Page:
Lawmakers set to deliver ban on idling engines
After a marathon series of meetings and seemingly endless negotiations and amendments, the city will finally take a firm step this week to tackling exhaust fumes from parked vehicles.
A majority of lawmakers say they will support a much watered-down version of an idling engine ban during a sitting of the Legislative Council starting on Wednesday. Passage of the bill will end a decade-long effort to ban idling engines.
Major parties including the Democratic Party and Civic Party have promised to vote for the bill, which will impose a fixed penalty of HK$320 for the offence, although there are a range of exemptions.
Even unionist lawmakers who had mobilised the transport trade to strongly oppose the bill are now content with it.
'We will support the law as the government has listened and adopted our suggestions,' said Wong Kwok-hing, of the Federation of Trade Unions, referring to exemptions granted to taxis and minibuses.
No lawmakers have sought to file any amendments to the bill, other than those promised by the government to satisfy various demands from the transport industry.
Even the Democratic Alliance for the Betterment and Progress of Hong Kong, which wanted to exempt all vehicles on rainy days, said it accepted the bill, after officials promised it discretionary enforcement on those days.
But Li Fung-ying, another unionist legislator, said she would abstain from the vote as she still believed there were not enough exemptions.
'The driver's seat is their workplace and there is clearly not enough protection for their health,' she said.
If the law is endorsed, the ban will be introduced in early September after a grace period of six months. From then on, parked drivers will only be allowed to leave their engines running for three minutes over the course of an hour.
Idling engines will only be allowed throughout the day when the very hot weather or rainstorm warnings are issued by the Observatory. In 2009, there were a total of 57 days with such warnings.
The disciplined forces and emergency or medical vehicles on duty will not be affected. The exemptions also cover taxi stands, the first two minibuses at stands, coaches or buses with at least one passenger, franchised buses available for boarding, such as those serving housing estates, and private school buses.
The ban will cover PLA garrison vehicles not on duty and consulate personnel cars - except those that enjoy immunity and privileges.
The ban will be enforced by traffic wardens or inspectors of the Environmental Protection Department on all roads, including private roads and car parks.
Audrey Eu Yuet-mee, a barrister and Civic Party lawmaker who chaired the subcommittee that scrutinised the bill, said disputes were still possible after the ban took effect. 'All legislation is bound to have grey areas subject to arguments. But this is not a reason for us not to legislate.'
Eu said legislation was an effective way to change people's behaviour and the ban was expected to bring more cultural changes than substantial improvements to air quality.
Indeed, the Hong Kong version of anti-idling law is much looser than in Singapore and Britain, where there were almost no exemptions. Toronto has most exemptions - 15.
The legislation required the subcommittee to convene 13 meetings between May last year and January to scrutinise the bill, with the first eight meetings spent on cultivating a consensus among the lawmakers on what should be exempted.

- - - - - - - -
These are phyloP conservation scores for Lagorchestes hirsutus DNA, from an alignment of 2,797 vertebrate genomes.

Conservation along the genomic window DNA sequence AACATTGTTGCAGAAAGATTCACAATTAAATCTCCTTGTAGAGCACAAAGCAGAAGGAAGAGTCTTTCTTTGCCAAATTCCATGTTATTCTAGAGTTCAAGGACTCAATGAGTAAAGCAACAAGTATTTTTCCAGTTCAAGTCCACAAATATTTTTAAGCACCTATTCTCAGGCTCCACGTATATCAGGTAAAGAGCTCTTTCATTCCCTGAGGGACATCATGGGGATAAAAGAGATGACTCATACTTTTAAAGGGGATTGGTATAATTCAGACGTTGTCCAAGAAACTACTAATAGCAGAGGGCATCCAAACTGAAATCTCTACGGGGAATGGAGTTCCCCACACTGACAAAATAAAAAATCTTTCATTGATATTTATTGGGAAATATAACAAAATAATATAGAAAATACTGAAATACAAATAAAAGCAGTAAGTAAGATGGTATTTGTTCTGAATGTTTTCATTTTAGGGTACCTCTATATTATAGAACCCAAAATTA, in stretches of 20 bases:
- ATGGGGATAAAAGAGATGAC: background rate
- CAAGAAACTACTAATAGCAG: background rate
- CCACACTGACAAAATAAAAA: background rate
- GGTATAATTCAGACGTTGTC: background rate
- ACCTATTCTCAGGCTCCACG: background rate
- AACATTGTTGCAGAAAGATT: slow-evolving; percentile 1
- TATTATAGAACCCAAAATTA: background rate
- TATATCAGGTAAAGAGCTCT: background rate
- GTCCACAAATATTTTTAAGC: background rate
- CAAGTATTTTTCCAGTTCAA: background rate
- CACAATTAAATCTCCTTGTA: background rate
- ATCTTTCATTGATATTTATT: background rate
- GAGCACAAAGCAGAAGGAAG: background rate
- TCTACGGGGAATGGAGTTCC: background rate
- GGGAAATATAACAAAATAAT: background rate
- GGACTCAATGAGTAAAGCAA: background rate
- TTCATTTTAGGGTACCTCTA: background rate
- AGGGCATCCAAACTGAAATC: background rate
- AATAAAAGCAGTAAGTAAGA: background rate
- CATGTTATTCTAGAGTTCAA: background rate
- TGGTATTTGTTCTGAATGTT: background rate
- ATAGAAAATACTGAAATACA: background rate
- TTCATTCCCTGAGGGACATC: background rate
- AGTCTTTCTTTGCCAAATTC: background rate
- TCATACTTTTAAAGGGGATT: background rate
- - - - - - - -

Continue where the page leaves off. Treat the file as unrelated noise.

Some 117 organisations, mostly transport trade bodies, and individuals attended hearings about the proposals. The environment minister Edward Yau Tang-wah even agreed to ride in a taxi without air conditioning on a hot day as he tried to convince the trade about the need for a ban.
After all the negotiations, the end result represents a much toned-down version of the government's first proposal in 2007.
The original ban offered no three-minute grace period, no exemption on bad-weather days, and only the first two taxis and minibuses at stands were excluded from the ban.
Changes were introduced in 2009 to exempt more taxis and minibuses, and to cover buses with one passenger on board. The three-minute grace period was also introduced.
But officials did manage to resist calls for a blanket exemption in hot months or for specific trades. They also rejected exemptions for drivers carrying people with special medical needs or rehabilitation buses.
An environment official who wanted to remain anonymous said that while the political process to reach a consensus had taken longer than expected, it had been necessary to find common ground.
The official said the law, in spite of the concessions, would bring a real improvement in air quality to people like shop owners and hawkers.
Eu admitted the final law draft was loose compared with the original one, but she acknowledged it was practical to consider the legitimate demands of the transport trade.
She also agreed that a tragic event in which a driver died in his seat in a minibus with its engine switched off last summer was a 'contributing factor' that forced the government to offer more concessions.
Professor Frank Lee Shun-cheng, a pollution specialist at Polytechnic University, did not think the ban would bring much change to pollution levels. 'The government should step up air quality monitoring at street level to see if more drivers choose to circulate on the road to avoid the ban,' he said.
Keep on running
Where the ban applies
All roads, including private roads and car parks
Drivers can switch on their engines for three minutes in any hour when their vehicle is stationary
During a very hot weather warning or rainstorm warning
All taxis at taxi stands
The first two minibuses for each route at a stand
Non-franchised buses with at least one passenger on board
Franchised buses available for boarding
Private school buses
Disciplined forces' vehicles as well as emergency and medical services vehicles on duty